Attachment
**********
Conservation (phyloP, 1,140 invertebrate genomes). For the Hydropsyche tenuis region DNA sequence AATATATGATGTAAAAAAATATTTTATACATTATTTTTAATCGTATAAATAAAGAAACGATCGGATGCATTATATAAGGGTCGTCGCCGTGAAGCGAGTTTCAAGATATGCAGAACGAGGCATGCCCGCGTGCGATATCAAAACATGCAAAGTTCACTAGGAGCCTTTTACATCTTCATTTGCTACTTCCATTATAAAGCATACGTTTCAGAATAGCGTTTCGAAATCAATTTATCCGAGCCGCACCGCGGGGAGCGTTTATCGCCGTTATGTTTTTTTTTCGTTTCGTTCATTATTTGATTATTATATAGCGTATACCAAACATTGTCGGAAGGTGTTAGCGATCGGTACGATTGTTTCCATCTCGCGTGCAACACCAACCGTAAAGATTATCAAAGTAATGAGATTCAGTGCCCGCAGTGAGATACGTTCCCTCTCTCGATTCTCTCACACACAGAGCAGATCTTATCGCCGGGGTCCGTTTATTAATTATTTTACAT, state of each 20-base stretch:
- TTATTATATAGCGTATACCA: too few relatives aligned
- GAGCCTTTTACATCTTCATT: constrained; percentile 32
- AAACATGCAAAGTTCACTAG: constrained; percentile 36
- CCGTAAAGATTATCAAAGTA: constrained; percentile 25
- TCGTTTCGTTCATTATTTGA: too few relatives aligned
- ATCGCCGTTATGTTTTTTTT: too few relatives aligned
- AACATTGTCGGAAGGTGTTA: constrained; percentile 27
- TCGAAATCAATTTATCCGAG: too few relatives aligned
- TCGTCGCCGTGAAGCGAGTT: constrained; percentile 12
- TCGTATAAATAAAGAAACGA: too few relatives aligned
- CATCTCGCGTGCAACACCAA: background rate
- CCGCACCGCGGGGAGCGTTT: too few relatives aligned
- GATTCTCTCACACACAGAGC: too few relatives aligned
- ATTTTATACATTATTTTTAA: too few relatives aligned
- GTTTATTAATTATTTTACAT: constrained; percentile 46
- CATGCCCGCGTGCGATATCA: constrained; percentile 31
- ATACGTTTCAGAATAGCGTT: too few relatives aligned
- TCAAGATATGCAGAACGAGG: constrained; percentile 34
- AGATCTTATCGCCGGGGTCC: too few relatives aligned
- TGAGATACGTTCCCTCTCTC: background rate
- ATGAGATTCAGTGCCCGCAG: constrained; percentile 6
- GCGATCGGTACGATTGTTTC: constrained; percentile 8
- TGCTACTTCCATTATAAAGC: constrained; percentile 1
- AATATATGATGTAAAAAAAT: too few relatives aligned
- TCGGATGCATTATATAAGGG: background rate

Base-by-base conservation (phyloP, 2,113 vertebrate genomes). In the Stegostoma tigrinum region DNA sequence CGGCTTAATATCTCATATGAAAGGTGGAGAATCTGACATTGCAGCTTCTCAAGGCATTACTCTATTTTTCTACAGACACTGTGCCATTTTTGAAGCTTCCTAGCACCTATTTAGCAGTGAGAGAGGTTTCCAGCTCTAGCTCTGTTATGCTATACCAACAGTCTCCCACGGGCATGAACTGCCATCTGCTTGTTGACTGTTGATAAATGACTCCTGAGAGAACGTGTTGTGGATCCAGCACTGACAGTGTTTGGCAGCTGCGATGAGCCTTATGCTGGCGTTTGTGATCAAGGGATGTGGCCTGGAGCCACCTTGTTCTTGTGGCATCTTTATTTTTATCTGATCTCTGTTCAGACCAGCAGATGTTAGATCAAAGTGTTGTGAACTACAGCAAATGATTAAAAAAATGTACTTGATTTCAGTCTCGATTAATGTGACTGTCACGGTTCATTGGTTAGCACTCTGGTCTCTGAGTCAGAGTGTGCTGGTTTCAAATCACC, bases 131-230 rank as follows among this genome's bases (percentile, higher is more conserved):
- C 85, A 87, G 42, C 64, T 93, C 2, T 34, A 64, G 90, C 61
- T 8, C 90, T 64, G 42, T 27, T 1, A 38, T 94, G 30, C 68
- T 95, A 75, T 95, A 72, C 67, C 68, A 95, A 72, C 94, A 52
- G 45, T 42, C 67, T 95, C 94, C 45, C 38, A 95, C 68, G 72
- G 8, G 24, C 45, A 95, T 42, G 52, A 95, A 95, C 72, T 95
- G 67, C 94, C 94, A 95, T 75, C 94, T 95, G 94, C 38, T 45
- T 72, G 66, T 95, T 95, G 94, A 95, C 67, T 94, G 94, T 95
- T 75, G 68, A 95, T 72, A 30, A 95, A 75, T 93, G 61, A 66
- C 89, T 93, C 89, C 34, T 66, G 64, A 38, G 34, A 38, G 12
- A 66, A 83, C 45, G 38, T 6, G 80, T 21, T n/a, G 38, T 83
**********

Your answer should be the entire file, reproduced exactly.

Conservation (phyloP, 1,140 invertebrate genomes). For the Hydropsyche tenuis region DNA sequence AATATATGATGTAAAAAAATATTTTATACATTATTTTTAATCGTATAAATAAAGAAACGATCGGATGCATTATATAAGGGTCGTCGCCGTGAAGCGAGTTTCAAGATATGCAGAACGAGGCATGCCCGCGTGCGATATCAAAACATGCAAAGTTCACTAGGAGCCTTTTACATCTTCATTTGCTACTTCCATTATAAAGCATACGTTTCAGAATAGCGTTTCGAAATCAATTTATCCGAGCCGCACCGCGGGGAGCGTTTATCGCCGTTATGTTTTTTTTTCGTTTCGTTCATTATTTGATTATTATATAGCGTATACCAAACATTGTCGGAAGGTGTTAGCGATCGGTACGATTGTTTCCATCTCGCGTGCAACACCAACCGTAAAGATTATCAAAGTAATGAGATTCAGTGCCCGCAGTGAGATACGTTCCCTCTCTCGATTCTCTCACACACAGAGCAGATCTTATCGCCGGGGTCCGTTTATTAATTATTTTACAT, state of each 20-base stretch:
- TTATTATATAGCGTATACCA: too few relatives aligned
- GAGCCTTTTACATCTTCATT: constrained; percentile 32
- AAACATGCAAAGTTCACTAG: constrained; percentile 36
- CCGTAAAGATTATCAAAGTA: constrained; percentile 25
- TCGTTTCGTTCATTATTTGA: too few relatives aligned
- ATCGCCGTTATGTTTTTTTT: too few relatives aligned
- AACATTGTCGGAAGGTGTTA: constrained; percentile 27
- TCGAAATCAATTTATCCGAG: too few relatives aligned
- TCGTCGCCGTGAAGCGAGTT: constrained; percentile 12
- TCGTATAAATAAAGAAACGA: too few relatives aligned
- CATCTCGCGTGCAACACCAA: background rate
- CCGCACCGCGGGGAGCGTTT: too few relatives aligned
- GATTCTCTCACACACAGAGC: too few relatives aligned
- ATTTTATACATTATTTTTAA: too few relatives aligned
- GTTTATTAATTATTTTACAT: constrained; percentile 46
- CATGCCCGCGTGCGATATCA: constrained; percentile 31
- ATACGTTTCAGAATAGCGTT: too few relatives aligned
- TCAAGATATGCAGAACGAGG: constrained; percentile 34
- AGATCTTATCGCCGGGGTCC: too few relatives aligned
- TGAGATACGTTCCCTCTCTC: background rate
- ATGAGATTCAGTGCCCGCAG: constrained; percentile 6
- GCGATCGGTACGATTGTTTC: constrained; percentile 8
- TGCTACTTCCATTATAAAGC: constrained; percentile 1
- AATATATGATGTAAAAAAAT: too few relatives aligned
- TCGGATGCATTATATAAGGG: background rate

Base-by-base conservation (phyloP, 2,113 vertebrate genomes). In the Stegostoma tigrinum region DNA sequence CGGCTTAATATCTCATATGAAAGGTGGAGAATCTGACATTGCAGCTTCTCAAGGCATTACTCTATTTTTCTACAGACACTGTGCCATTTTTGAAGCTTCCTAGCACCTATTTAGCAGTGAGAGAGGTTTCCAGCTCTAGCTCTGTTATGCTATACCAACAGTCTCCCACGGGCATGAACTGCCATCTGCTTGTTGACTGTTGATAAATGACTCCTGAGAGAACGTGTTGTGGATCCAGCACTGACAGTGTTTGGCAGCTGCGATGAGCCTTATGCTGGCGTTTGTGATCAAGGGATGTGGCCTGGAGCCACCTTGTTCTTGTGGCATCTTTATTTTTATCTGATCTCTGTTCAGACCAGCAGATGTTAGATCAAAGTGTTGTGAACTACAGCAAATGATTAAAAAAATGTACTTGATTTCAGTCTCGATTAATGTGACTGTCACGGTTCATTGGTTAGCACTCTGGTCTCTGAGTCAGAGTGTGCTGGTTTCAAATCACC, bases 131-230 rank as follows among this genome's bases (percentile, higher is more conserved):
- C 85, A 87, G 42, C 64, T 93, C 2, T 34, A 64, G 90, C 61
- T 8, C 90, T 64, G 42, T 27, T 1, A 38, T 94, G 30, C 68
- T 95, A 75, T 95, A 72, C 67, C 68, A 95, A 72, C 94, A 52
- G 45, T 42, C 67, T 95, C 94, C 45, C 38, A 95, C 68, G 72
- G 8, G 24, C 45, A 95, T 42, G 52, A 95, A 95, C 72, T 95
- G 67, C 94, C 94, A 95, T 75, C 94, T 95, G 94, C 38, T 45
- T 72, G 66, T 95, T 95, G 94, A 95, C 67, T 94, G 94, T 95
- T 75, G 68, A 95, T 72, A 30, A 95, A 75, T 93, G 61, A 66
- C 89, T 93, C 89, C 34, T 66, G 64, A 38, G 34, A 38, G 12
- A 66, A 83, C 45, G 38, T 6, G 80, T 21, T n/a, G 38, T 83